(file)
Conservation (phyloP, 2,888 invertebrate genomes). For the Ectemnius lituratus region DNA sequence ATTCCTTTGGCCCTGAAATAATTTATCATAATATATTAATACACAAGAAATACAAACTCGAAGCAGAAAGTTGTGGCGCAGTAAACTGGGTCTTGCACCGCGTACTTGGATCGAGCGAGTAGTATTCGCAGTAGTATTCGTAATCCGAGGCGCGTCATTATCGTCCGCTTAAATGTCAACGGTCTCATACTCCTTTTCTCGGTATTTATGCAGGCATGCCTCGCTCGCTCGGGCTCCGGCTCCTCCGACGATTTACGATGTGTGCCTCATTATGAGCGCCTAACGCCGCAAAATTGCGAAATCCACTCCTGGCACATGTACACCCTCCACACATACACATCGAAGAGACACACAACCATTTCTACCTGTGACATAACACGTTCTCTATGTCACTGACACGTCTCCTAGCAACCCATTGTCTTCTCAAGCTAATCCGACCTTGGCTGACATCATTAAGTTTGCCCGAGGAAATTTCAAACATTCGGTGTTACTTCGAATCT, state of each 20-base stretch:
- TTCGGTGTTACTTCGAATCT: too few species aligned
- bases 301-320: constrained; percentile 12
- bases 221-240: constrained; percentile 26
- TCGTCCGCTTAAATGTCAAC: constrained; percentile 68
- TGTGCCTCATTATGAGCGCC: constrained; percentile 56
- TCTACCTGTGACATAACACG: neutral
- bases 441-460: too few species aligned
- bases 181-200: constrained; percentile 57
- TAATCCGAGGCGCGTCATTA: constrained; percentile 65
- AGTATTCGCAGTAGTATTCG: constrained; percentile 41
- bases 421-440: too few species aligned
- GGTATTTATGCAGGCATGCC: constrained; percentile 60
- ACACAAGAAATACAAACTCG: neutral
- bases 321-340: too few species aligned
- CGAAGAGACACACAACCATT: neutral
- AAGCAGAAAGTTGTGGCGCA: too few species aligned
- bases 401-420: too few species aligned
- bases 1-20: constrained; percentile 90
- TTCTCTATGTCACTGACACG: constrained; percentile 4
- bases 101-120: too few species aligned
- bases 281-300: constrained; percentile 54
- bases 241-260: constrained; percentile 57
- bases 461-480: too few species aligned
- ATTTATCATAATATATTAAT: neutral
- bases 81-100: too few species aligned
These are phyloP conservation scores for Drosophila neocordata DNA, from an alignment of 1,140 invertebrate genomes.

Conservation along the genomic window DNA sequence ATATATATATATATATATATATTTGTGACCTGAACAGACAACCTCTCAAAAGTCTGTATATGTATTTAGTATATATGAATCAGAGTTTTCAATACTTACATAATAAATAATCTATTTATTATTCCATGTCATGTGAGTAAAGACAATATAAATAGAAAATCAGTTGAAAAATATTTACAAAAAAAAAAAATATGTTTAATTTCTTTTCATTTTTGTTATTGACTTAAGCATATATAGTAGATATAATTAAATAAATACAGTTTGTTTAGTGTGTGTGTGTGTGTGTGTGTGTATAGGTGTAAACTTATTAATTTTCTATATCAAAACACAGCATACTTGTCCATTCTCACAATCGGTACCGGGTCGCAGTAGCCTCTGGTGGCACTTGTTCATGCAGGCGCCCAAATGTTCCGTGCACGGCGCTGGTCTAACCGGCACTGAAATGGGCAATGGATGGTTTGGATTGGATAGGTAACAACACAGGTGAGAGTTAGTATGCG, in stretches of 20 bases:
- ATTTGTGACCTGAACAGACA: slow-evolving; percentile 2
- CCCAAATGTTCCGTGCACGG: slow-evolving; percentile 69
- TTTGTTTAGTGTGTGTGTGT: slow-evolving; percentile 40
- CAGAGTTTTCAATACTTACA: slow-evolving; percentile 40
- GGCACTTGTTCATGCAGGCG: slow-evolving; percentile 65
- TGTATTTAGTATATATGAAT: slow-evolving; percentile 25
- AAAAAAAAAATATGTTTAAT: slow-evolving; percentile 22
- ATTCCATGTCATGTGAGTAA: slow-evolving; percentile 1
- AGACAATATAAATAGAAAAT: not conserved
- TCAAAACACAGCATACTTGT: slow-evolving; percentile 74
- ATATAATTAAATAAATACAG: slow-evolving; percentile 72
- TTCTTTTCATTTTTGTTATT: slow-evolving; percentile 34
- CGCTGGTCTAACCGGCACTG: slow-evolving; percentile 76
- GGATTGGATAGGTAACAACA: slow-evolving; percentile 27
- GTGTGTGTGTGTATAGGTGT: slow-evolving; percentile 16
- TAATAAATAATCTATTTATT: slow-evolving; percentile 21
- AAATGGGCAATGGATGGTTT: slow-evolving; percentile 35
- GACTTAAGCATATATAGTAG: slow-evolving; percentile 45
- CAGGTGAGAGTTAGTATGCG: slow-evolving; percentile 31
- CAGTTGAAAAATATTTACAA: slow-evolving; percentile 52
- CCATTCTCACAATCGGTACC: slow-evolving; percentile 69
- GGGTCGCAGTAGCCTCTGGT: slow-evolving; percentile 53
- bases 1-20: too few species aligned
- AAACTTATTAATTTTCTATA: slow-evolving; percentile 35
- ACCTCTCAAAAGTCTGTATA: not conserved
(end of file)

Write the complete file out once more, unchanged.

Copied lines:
Conservation (phyloP, 2,888 invertebrate genomes). For the Ectemnius lituratus region DNA sequence ATTCCTTTGGCCCTGAAATAATTTATCATAATATATTAATACACAAGAAATACAAACTCGAAGCAGAAAGTTGTGGCGCAGTAAACTGGGTCTTGCACCGCGTACTTGGATCGAGCGAGTAGTATTCGCAGTAGTATTCGTAATCCGAGGCGCGTCATTATCGTCCGCTTAAATGTCAACGGTCTCATACTCCTTTTCTCGGTATTTATGCAGGCATGCCTCGCTCGCTCGGGCTCCGGCTCCTCCGACGATTTACGATGTGTGCCTCATTATGAGCGCCTAACGCCGCAAAATTGCGAAATCCACTCCTGGCACATGTACACCCTCCACACATACACATCGAAGAGACACACAACCATTTCTACCTGTGACATAACACGTTCTCTATGTCACTGACACGTCTCCTAGCAACCCATTGTCTTCTCAAGCTAATCCGACCTTGGCTGACATCATTAAGTTTGCCCGAGGAAATTTCAAACATTCGGTGTTACTTCGAATCT, state of each 20-base stretch:
- TTCGGTGTTACTTCGAATCT: too few species aligned
- bases 301-320: constrained; percentile 12
- bases 221-240: constrained; percentile 26
- TCGTCCGCTTAAATGTCAAC: constrained; percentile 68
- TGTGCCTCATTATGAGCGCC: constrained; percentile 56
- TCTACCTGTGACATAACACG: neutral
- bases 441-460: too few species aligned
- bases 181-200: constrained; percentile 57
- TAATCCGAGGCGCGTCATTA: constrained; percentile 65
- AGTATTCGCAGTAGTATTCG: constrained; percentile 41
- bases 421-440: too few species aligned
- GGTATTTATGCAGGCATGCC: constrained; percentile 60
- ACACAAGAAATACAAACTCG: neutral
- bases 321-340: too few species aligned
- CGAAGAGACACACAACCATT: neutral
- AAGCAGAAAGTTGTGGCGCA: too few species aligned
- bases 401-420: too few species aligned
- bases 1-20: constrained; percentile 90
- TTCTCTATGTCACTGACACG: constrained; percentile 4
- bases 101-120: too few species aligned
- bases 281-300: constrained; percentile 54
- bases 241-260: constrained; percentile 57
- bases 461-480: too few species aligned
- ATTTATCATAATATATTAAT: neutral
- bases 81-100: too few species aligned
These are phyloP conservation scores for Drosophila neocordata DNA, from an alignment of 1,140 invertebrate genomes.

Conservation along the genomic window DNA sequence ATATATATATATATATATATATTTGTGACCTGAACAGACAACCTCTCAAAAGTCTGTATATGTATTTAGTATATATGAATCAGAGTTTTCAATACTTACATAATAAATAATCTATTTATTATTCCATGTCATGTGAGTAAAGACAATATAAATAGAAAATCAGTTGAAAAATATTTACAAAAAAAAAAAATATGTTTAATTTCTTTTCATTTTTGTTATTGACTTAAGCATATATAGTAGATATAATTAAATAAATACAGTTTGTTTAGTGTGTGTGTGTGTGTGTGTGTGTATAGGTGTAAACTTATTAATTTTCTATATCAAAACACAGCATACTTGTCCATTCTCACAATCGGTACCGGGTCGCAGTAGCCTCTGGTGGCACTTGTTCATGCAGGCGCCCAAATGTTCCGTGCACGGCGCTGGTCTAACCGGCACTGAAATGGGCAATGGATGGTTTGGATTGGATAGGTAACAACACAGGTGAGAGTTAGTATGCG, in stretches of 20 bases:
- ATTTGTGACCTGAACAGACA: slow-evolving; percentile 2
- CCCAAATGTTCCGTGCACGG: slow-evolving; percentile 69
- TTTGTTTAGTGTGTGTGTGT: slow-evolving; percentile 40
- CAGAGTTTTCAATACTTACA: slow-evolving; percentile 40
- GGCACTTGTTCATGCAGGCG: slow-evolving; percentile 65
- TGTATTTAGTATATATGAAT: slow-evolving; percentile 25
- AAAAAAAAAATATGTTTAAT: slow-evolving; percentile 22
- ATTCCATGTCATGTGAGTAA: slow-evolving; percentile 1
- AGACAATATAAATAGAAAAT: not conserved
- TCAAAACACAGCATACTTGT: slow-evolving; percentile 74
- ATATAATTAAATAAATACAG: slow-evolving; percentile 72
- TTCTTTTCATTTTTGTTATT: slow-evolving; percentile 34
- CGCTGGTCTAACCGGCACTG: slow-evolving; percentile 76
- GGATTGGATAGGTAACAACA: slow-evolving; percentile 27
- GTGTGTGTGTGTATAGGTGT: slow-evolving; percentile 16
- TAATAAATAATCTATTTATT: slow-evolving; percentile 21
- AAATGGGCAATGGATGGTTT: slow-evolving; percentile 35
- GACTTAAGCATATATAGTAG: slow-evolving; percentile 45
- CAGGTGAGAGTTAGTATGCG: slow-evolving; percentile 31
- CAGTTGAAAAATATTTACAA: slow-evolving; percentile 52
- CCATTCTCACAATCGGTACC: slow-evolving; percentile 69
- GGGTCGCAGTAGCCTCTGGT: slow-evolving; percentile 53
- bases 1-20: too few species aligned
- AAACTTATTAATTTTCTATA: slow-evolving; percentile 35
- ACCTCTCAAAAGTCTGTATA: not conserved